It took a while, but new Florida Panthers general manager Bill Zito finally sent Mike Matheson and the final six years of his contract packing yesterday, along with bottom-six forward Colton Sceviour.
The man coming back the other way from the Pittsburgh Penguins is 33-yea-old forward Patric Hornqvist.
After being selected with final pick of the 2005 NHL Entry Draft by the Nashville Predators, Hornqvist spent the first six years of his NHL career with the Predators before he was traded to the Pittsburgh on June 27, 2014 for James Neal.
Last season, he put up 17 goals and 32 points in 52 regular season games and contributed a goal and an assist in Pittsburgh’s four-game, qualifying round loss to the Montreal Canadiens.
After asking for some intel on Matheson, PensBurgh’s Hooks Orpik was kind enough to share his thoughts on Hornqvist, which I will now pass on to you lot.
Panthers fans are in for a treat with Patric Hornqvist heading to Florida. He’s a player that you might not have liked on other teams, but will quickly grow to love on your own. The guy is all heart, all energy, all emotion. He was the last pick of his draft year and literally worked his way to being a 30-goal NHL scorer at his peak, through hard work and the willingness to do absolutely anything to the echo of the whistle to make goalies and defensemens’ lives hell. He’s tenacious, competitive, no frills type of player. He’s going straight to the net, he’s firing the puck any time he can, he’s emptying the tank in every period of every game.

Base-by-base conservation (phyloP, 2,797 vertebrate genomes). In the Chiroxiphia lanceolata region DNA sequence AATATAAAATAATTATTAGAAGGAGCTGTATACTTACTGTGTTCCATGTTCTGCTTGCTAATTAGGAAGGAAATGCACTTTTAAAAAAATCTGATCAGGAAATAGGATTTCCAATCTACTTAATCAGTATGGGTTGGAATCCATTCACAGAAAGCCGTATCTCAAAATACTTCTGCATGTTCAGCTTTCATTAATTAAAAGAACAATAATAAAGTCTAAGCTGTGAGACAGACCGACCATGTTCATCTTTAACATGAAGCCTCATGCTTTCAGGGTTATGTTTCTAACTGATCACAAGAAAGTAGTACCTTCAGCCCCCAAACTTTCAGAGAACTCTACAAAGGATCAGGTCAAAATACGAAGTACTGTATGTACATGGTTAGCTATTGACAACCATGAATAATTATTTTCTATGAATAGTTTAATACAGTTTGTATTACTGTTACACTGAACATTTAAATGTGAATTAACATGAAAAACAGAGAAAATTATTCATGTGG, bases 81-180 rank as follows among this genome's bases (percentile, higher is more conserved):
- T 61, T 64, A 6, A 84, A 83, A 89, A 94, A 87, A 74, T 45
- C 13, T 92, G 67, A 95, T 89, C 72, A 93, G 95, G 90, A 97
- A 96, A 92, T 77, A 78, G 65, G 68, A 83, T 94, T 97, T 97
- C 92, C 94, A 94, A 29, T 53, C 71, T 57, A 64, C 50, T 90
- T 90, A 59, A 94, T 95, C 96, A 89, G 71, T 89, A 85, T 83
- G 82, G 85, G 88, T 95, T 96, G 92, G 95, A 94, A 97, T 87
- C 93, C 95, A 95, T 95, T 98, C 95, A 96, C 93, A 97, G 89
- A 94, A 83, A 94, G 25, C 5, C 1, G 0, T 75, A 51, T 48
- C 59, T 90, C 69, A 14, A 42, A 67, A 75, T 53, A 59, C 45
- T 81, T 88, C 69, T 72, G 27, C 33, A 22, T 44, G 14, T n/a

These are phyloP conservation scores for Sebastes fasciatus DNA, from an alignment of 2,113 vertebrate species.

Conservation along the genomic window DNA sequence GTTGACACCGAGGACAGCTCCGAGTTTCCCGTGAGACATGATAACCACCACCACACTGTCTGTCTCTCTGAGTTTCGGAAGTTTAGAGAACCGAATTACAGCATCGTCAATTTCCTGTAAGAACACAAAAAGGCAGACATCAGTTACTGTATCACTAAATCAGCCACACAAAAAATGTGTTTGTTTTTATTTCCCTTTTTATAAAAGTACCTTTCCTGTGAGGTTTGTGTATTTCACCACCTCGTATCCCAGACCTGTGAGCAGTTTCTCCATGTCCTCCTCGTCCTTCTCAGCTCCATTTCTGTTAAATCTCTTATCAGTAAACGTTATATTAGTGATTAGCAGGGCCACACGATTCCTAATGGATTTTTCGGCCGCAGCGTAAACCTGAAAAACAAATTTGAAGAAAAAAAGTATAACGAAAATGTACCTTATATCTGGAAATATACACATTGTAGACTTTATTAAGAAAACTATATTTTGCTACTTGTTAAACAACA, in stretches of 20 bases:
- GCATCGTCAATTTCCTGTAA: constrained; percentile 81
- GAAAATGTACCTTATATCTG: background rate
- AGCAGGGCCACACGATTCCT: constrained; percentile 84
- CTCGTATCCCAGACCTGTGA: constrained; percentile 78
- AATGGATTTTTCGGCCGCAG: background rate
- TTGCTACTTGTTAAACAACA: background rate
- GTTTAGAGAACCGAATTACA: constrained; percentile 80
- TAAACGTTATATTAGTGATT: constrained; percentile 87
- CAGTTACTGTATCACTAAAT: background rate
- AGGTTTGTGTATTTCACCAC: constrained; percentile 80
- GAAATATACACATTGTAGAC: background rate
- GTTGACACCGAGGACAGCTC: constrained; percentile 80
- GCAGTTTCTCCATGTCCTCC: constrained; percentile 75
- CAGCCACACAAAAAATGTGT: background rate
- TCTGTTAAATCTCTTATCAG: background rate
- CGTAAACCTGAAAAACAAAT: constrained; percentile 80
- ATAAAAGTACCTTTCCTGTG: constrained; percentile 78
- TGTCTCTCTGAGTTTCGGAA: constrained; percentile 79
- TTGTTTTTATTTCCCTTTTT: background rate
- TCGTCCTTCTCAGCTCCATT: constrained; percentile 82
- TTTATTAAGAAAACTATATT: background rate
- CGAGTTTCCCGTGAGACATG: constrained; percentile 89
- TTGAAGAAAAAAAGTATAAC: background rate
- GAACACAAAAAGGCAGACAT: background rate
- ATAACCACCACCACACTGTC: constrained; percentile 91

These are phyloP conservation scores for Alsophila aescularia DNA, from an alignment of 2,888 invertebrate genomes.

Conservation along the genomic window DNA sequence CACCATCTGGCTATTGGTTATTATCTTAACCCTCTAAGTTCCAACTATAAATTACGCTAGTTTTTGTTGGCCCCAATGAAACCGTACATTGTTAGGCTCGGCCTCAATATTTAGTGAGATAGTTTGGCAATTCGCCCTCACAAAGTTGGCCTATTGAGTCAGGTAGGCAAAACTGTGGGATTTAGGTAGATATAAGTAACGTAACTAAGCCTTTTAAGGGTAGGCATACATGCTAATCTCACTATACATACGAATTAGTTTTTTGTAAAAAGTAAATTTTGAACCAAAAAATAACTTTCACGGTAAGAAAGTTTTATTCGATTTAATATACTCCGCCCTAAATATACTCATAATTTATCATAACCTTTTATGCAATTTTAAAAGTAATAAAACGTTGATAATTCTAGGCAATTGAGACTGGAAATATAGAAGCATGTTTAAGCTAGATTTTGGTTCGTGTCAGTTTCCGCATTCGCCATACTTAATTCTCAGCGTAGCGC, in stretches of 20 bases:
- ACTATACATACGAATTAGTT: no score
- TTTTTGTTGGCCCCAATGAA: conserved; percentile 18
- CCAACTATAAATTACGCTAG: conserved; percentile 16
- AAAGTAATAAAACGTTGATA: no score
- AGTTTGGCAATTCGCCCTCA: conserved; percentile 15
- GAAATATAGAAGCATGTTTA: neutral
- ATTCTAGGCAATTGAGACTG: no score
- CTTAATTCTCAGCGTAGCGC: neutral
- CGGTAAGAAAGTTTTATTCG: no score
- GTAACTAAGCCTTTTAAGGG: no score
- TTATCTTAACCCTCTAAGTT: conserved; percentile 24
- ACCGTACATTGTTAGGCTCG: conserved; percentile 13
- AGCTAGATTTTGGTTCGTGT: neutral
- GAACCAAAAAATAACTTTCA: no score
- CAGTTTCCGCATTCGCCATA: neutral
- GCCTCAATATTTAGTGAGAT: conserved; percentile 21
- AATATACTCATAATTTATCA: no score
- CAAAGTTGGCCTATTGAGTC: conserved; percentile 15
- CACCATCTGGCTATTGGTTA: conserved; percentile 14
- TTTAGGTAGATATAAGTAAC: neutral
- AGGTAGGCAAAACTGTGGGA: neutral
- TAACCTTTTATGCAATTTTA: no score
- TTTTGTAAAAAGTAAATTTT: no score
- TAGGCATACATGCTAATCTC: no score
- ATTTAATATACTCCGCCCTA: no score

Hornqvist, in my opinion, is the best net-front presence in the NHL today. He will take the goalie’s eyes away, parking himself in the crease. At 5’11”, 190, he’s not big at all, but his sheer force of will makes him, if not an immovable object, a very stubborn one that will simply get right back in there at every opportunity. The Penguins’ power play was demonstrably better when Hornqvist played compared to the games he missed, and that is no coincidence. Hornqvist opens up more space for others. His presence can’t be denied and is very effective.
The worries are probably just how much he has left still to give. Hornqvist will be 34 on New Year’s Day, and players with his style and work ethic tend to have their bodies fail them before their spirit does. That’s been the case a little bit, especially in 2018-19 when he suffered multiple concussions, breaking a eight season streak (not counting lockout shortened year) of 20+ goals. He bounced back a bit in 2019-20 but by then had been moved off Pittsburgh’s top two lines and was only getting about 16 minutes a game. Hornqvist hasn’t topped 70 games played in four straight seasons (and missed enough time where he wouldn’t have even if the season wasn’t stopped), though he has pretty consistently played in about 70.
Durability may be a concern as he continues for his age 34-36 seasons. Effort and input never will be a concern. Hornqvist will help lead the team and is a bundle of tightly-wound energy that will be contagious. Hornqvist helped shake the Pens out of a malaise when he arrived in 2014. Every Pens’ fan will remember him scoring the Stanley Cup winning goal in 2017 in Game 6 against Nashville, while dealing with a badly broken finger that limited him to fourth line duties and then literally shaking on the bench and tearing up crying with emotion as the only release. The guy cares a lot, and while it’s a cliche to say he’s a “heart and soul” player, Hornqvist literally is the type of competitor who without a doubt will do anything possible to win. There aren’t too many players like Hornqvist in this world, he’s unique in a lot of ways and one that should be able to add a lot to any NHL team.
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